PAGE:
As a fan of the sci-fi genre, a sharply declining population is an interesting premise.  I consider Children of Men to be one of the best sci-fi movies, and it uses that as a premise.  Specifically it uses a sudden drop in human fertility as a cause for declining population.

I could see a lack of interest in sex as a probable cause as well , but it would logically be due to environmental causes that drop sexual libido.  Libido can be controlled by drugs, or can change in environments or with diet, so a sudden decline in sex due to changing sexual libido is a theoretical possibility.

But as I pointed out above, sexual libido has nothing to do with asexuality.  In fact it is one of most prevalent false myths about asexuality that leads to its misunderstanding.

An example of a positive spin

Coincidentally in the last few weeks, we had the first triple A title to come out with an asexual major character.  I’m talking about The Outer Worlds by Obsidian Entertainment.


Like many of the better RPG games, there are a number of companions you can recruit to your cause and fight along side you.  The first one you are likely to meet, is Parvati, voiced by Ashly Burch (Life is Strange, Horizon Zero Dawn) a female Engineer who is very useful, and also very charming and funny to the point where she is pretty much most player’s favorite.   She is also a biromantic asexual character.

Her sexuality really isn’t relevant, because unlike Dragon Age or Mass Effect, this RPG doesn’t have any romance plots, but occasional positive mainstream representation to help get rid of persistent myths is all the asexual community is asking for.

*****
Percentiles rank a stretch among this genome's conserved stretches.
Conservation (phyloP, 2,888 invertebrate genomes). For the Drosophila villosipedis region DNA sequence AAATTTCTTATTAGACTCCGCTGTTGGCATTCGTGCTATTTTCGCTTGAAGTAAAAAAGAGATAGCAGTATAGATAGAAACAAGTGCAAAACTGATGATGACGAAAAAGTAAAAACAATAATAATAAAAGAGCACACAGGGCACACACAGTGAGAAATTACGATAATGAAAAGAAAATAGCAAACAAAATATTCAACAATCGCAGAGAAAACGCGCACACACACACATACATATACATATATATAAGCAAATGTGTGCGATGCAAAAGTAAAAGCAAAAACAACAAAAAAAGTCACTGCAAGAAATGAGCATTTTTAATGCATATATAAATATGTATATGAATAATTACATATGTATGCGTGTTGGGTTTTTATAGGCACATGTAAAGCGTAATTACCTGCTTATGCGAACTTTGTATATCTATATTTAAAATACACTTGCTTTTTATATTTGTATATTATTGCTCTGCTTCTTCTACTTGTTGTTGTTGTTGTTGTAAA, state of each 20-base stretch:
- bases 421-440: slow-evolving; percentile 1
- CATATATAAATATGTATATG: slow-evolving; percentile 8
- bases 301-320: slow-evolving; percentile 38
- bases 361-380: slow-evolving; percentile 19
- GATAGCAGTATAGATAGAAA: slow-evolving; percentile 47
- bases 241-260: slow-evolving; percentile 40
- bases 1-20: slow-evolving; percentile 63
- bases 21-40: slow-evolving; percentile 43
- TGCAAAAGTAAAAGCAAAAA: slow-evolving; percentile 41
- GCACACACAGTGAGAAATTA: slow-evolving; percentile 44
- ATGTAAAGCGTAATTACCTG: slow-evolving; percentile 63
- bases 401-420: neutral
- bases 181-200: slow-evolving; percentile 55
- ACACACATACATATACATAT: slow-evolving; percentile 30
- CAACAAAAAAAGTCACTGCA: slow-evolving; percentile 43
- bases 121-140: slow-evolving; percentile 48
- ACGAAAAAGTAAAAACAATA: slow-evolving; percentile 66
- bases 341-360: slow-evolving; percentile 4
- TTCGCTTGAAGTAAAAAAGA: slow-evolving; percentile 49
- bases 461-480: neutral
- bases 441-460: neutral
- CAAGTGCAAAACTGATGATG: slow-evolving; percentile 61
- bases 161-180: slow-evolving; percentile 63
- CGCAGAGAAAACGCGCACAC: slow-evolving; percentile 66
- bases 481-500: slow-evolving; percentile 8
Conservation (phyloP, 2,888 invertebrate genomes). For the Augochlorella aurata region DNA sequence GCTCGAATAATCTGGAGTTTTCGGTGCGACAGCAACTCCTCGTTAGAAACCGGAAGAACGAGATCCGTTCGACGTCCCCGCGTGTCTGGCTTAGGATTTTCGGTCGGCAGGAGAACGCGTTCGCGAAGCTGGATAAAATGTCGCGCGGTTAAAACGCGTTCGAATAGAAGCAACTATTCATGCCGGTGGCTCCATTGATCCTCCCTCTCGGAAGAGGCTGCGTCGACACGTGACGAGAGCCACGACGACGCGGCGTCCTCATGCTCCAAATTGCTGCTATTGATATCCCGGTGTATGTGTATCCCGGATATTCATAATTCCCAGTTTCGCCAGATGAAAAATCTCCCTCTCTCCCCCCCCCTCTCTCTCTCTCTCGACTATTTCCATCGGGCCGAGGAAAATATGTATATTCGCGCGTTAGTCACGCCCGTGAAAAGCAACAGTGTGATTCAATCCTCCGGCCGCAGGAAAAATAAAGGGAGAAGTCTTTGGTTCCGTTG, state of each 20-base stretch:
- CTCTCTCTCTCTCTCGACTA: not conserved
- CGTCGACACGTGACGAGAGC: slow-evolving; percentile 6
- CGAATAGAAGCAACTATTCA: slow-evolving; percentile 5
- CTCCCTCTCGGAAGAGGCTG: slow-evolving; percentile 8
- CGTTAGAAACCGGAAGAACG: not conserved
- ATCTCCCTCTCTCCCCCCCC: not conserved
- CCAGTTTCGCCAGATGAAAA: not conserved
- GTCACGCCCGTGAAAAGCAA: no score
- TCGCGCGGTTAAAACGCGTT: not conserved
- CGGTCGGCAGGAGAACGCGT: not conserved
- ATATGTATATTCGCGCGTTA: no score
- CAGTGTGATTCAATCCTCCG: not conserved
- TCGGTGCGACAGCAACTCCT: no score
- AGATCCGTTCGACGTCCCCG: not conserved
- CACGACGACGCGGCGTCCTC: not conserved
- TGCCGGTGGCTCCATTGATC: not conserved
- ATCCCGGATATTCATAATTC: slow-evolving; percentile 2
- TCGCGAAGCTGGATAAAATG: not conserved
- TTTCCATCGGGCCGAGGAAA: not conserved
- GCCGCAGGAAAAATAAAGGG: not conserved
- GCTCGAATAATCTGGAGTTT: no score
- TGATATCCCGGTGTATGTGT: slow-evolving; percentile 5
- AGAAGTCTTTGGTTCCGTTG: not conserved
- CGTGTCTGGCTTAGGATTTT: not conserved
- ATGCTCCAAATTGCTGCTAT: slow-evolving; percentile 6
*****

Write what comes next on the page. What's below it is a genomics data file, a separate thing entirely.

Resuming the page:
Other minor sexualities

My interest in this is somewhat personal.  As I mentioned before, I’m an Aromantic.  It is an orientation often associated with asexuality because it involves missing attractions, I’m missing romantic attraction instead of sexual attraction, but the communities are closely linked, because we often deal with the same prejudices and relationship problems.

But where asexuality is finally starting to get some positive representation, aromantics, demisexuals, non-binaries, agenders and many other minor queer orientations are still waiting.

We have our “Uncle Arthur”s, like Mick Rory from DC’s Legends of Tomorrow who shows all the tell tale signs of aromanticism, but no mention of his orientation on the show.  They even gave Mick a hobby of writing erotic romantic fiction last season, a surprisingly common trait among us aromantics, yours truly being a real life example.

Representation is important to us all, especially accurate, positive, and non-stereotypical representation.  I’m not just talking sexual orientation, but race, nationality, religion, and any other category that often divides us.

It is important to break barriers to understanding each other without prejudice.  Popular media, whether it be books, movies, TV, comics, or video games, has proven to be the best way to do it.  We are human and enjoy human stories. Seeing different kinds of humans in these stories helps us understand our commonalities.


One comment

  • Thanks Ariane, While I enjoy your games. I find your posts equally informative and interesting. I think my personal experiences would make for an interesting and intellectually challenging character. While serving as an officer in the USAF I commanded units prior to the days of “don’t ask, don’t tell”. I often had to make difficult decisions while trying be fair to the individual and still stay within the regulations. Thank goodness the military has moved beyond that narrow concept of acceptability. But I fear it would not take much for the old guard to drag us back into the dark ages. Good luck in you efforts to enlighten and entertain. As an educator I know people learn best when they are having fun. I look forward to your next release. All the best. Christopher S. Daria, Major,USAF(ret)